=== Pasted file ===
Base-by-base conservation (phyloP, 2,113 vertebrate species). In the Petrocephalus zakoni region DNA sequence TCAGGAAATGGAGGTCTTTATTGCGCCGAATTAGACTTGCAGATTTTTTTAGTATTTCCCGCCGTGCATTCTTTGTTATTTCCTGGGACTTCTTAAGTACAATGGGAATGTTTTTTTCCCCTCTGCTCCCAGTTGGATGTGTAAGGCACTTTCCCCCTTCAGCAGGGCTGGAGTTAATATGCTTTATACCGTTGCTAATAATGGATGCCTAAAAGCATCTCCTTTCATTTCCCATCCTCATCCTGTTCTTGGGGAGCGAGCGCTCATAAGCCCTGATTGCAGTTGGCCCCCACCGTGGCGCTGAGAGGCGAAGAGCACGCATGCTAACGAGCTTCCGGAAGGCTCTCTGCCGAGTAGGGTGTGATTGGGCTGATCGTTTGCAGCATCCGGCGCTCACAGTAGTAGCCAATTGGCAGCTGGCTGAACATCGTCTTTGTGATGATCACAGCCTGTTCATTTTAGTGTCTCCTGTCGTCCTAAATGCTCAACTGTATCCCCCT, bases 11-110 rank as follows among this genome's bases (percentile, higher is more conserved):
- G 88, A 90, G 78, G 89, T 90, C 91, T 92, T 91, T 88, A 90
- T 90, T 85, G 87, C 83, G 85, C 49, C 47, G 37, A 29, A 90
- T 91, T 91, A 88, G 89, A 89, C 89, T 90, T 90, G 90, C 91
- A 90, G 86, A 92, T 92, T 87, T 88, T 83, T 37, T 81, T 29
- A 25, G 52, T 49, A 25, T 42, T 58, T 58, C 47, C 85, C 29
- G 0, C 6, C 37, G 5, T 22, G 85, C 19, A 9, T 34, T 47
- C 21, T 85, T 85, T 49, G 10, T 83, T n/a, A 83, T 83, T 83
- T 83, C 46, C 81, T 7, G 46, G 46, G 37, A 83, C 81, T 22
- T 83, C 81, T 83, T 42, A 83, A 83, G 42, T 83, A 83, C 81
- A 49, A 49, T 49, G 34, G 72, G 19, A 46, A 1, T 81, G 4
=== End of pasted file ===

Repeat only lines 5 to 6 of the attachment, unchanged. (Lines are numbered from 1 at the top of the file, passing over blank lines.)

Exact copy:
- A 90, G 86, A 92, T 92, T 87, T 88, T 83, T 37, T 81, T 29
- A 25, G 52, T 49, A 25, T 42, T 58, T 58, C 47, C 85, C 29